Minority ethnic pupils are narrowing attainment gap with white peers, report shows
Pakistani, Bangladeshi, and black African and Caribbean pupils are closing the educational attainment gap with their white peers, according to a major report into equality in Britain.
The study, published today by the Equality and Human Rights Commission (EHRC), also shows that white boys from poorer backgrounds are performing at a lower level than poor children from every other ethnic group.
It states that while there is still a gap in attainment at GCSE between white students and other ethnic groups, it has shrunk over a four-year period.
The report, called Is Britain Fairer, uses data from 2012-13 when 60.2 per cent of white students hit the government’s GCSE benchmark, compared with 58.1 per cent of both Pakistani and Bangladeshi pupils and the same proportion of black pupils.
In 2008-09, 50.7 per cent of white students reached the GCSE benchmark compared with just 44.4 per cent of Pakistani and Bangladeshi pupils, and 44.5 per cent of black students.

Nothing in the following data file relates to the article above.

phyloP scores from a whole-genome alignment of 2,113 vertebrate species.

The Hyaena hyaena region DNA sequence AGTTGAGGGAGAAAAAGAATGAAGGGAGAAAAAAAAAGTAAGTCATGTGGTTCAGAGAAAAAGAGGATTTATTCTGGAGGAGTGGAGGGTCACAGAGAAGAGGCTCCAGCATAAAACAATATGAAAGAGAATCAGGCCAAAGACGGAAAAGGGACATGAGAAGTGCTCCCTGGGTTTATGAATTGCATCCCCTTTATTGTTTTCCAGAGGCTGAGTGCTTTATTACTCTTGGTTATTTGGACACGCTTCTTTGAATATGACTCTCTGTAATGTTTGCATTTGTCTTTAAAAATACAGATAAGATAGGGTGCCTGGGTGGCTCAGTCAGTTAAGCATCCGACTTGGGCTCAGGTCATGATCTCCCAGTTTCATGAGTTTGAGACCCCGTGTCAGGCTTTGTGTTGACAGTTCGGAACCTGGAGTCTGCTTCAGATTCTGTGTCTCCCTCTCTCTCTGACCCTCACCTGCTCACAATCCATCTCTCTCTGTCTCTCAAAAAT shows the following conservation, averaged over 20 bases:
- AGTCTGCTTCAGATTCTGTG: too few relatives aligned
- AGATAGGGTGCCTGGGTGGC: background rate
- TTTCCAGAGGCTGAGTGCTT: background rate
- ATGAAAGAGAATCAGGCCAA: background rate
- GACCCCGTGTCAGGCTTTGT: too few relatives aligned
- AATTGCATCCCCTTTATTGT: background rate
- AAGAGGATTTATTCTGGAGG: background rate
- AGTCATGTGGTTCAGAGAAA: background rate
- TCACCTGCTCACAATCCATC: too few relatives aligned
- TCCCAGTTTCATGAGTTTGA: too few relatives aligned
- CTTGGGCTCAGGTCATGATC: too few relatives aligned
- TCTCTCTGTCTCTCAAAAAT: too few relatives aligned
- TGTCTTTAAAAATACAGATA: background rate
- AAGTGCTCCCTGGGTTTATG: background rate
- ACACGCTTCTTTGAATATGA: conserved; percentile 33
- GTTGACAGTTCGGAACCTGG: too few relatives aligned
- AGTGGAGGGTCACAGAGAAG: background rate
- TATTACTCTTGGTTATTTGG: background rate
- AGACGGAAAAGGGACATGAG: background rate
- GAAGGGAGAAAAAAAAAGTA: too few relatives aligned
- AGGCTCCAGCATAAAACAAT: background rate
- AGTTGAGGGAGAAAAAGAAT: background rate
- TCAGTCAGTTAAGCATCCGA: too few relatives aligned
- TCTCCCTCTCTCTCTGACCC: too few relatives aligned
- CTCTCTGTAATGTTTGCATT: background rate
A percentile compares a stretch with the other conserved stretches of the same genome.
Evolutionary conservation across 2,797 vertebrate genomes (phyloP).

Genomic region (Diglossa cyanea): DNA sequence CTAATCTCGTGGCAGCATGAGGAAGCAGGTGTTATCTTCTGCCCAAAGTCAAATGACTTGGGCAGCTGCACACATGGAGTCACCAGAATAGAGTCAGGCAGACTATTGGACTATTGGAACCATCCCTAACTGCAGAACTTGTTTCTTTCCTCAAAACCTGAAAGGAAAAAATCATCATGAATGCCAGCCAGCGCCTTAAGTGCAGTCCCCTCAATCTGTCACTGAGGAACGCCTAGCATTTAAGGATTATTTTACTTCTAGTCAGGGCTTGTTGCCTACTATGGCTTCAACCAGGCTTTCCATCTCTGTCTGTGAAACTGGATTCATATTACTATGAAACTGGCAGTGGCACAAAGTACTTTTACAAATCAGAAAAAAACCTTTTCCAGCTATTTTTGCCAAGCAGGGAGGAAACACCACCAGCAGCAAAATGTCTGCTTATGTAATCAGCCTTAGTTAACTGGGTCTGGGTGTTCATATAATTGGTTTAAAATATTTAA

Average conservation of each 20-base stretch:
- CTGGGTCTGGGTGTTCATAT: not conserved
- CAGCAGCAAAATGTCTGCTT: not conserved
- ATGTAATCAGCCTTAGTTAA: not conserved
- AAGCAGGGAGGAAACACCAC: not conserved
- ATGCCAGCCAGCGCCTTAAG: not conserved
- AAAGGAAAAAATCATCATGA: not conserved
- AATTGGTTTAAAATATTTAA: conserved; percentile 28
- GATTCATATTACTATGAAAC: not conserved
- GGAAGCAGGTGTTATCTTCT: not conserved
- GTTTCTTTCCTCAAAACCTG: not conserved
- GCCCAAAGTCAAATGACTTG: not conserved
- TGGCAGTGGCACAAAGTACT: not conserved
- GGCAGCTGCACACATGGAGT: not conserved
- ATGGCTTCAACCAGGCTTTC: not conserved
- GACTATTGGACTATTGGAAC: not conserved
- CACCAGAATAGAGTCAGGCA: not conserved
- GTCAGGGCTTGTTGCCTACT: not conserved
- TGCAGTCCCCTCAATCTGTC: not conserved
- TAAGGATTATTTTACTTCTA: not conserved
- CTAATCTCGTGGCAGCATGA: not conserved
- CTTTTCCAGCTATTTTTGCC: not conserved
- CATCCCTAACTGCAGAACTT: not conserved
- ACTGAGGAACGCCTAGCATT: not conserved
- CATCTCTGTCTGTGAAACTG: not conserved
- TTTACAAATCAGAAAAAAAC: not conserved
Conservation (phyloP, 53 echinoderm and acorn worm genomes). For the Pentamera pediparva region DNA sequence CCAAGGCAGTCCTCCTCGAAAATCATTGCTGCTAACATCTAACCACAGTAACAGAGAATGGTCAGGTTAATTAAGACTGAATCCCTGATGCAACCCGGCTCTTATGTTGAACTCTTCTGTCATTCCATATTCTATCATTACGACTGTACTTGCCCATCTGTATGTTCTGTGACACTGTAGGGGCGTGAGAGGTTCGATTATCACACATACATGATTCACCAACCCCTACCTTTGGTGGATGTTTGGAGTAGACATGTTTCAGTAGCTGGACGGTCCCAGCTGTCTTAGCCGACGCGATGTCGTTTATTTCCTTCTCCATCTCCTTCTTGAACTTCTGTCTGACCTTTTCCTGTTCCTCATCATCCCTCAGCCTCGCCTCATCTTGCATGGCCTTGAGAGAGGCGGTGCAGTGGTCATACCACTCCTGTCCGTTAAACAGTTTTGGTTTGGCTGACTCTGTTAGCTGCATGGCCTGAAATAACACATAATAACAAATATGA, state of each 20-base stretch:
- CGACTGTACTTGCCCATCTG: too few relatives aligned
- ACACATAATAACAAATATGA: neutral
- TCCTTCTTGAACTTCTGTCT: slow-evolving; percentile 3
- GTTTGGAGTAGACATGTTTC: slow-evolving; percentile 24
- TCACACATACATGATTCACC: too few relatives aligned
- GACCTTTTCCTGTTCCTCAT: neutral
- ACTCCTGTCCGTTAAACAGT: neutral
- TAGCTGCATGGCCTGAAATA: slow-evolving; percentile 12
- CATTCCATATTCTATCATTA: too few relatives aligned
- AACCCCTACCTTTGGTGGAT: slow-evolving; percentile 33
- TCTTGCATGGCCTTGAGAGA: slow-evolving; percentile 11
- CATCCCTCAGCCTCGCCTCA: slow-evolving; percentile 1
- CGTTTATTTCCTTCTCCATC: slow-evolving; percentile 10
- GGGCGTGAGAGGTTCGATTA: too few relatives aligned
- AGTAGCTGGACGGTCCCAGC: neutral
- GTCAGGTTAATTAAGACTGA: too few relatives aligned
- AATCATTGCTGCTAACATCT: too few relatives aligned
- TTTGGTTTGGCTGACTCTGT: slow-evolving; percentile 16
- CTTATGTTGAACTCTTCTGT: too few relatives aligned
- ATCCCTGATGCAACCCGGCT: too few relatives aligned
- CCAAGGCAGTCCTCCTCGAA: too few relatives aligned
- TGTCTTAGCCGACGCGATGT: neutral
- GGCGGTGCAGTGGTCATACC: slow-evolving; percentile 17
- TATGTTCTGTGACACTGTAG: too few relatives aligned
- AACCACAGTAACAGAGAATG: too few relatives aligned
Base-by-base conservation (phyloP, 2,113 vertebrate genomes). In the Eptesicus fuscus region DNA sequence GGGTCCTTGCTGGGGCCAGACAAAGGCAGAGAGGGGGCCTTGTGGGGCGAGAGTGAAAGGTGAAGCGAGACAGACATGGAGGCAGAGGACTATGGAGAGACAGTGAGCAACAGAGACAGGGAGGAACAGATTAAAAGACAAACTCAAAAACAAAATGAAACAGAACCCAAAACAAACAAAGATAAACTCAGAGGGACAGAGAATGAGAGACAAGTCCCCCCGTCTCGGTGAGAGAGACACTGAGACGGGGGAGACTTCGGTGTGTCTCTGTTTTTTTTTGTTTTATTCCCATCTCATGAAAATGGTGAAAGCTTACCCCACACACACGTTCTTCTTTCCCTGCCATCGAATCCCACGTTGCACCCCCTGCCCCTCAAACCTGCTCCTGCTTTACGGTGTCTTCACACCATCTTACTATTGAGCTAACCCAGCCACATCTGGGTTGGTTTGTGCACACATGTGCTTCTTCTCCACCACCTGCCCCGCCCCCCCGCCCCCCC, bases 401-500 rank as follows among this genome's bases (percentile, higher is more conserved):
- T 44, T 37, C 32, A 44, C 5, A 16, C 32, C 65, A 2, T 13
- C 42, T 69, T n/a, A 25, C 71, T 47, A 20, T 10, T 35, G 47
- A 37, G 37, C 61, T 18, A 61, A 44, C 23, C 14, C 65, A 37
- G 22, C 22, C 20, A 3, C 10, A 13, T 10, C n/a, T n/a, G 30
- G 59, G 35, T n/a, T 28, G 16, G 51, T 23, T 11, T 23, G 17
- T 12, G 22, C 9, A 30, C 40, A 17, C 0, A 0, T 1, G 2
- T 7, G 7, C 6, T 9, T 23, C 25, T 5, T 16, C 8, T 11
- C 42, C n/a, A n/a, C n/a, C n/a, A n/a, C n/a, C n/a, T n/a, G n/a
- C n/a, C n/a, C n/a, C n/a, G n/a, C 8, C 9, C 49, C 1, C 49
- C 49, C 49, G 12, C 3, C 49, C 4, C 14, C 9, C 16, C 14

The study also reveals a large attainment gap within the white boys group. Just 28.3 per cent of white boys in receipt of free school meals gained five good GCSE including English and maths in 2012-13, as opposed to 58.1 per cent of white boys not on free school meals.
EHRC commissioner Laura Carstensen said that while progress had been made in some areas, there was still a long way to go for certain groups.
“This wide-ranging, evidence-based review demonstrates how, while the British people demand a fairer society where everybody has an equal opportunity to make the best of their lives, whatever their background, our achievements still lag behind our aspirations in some areas,” she said.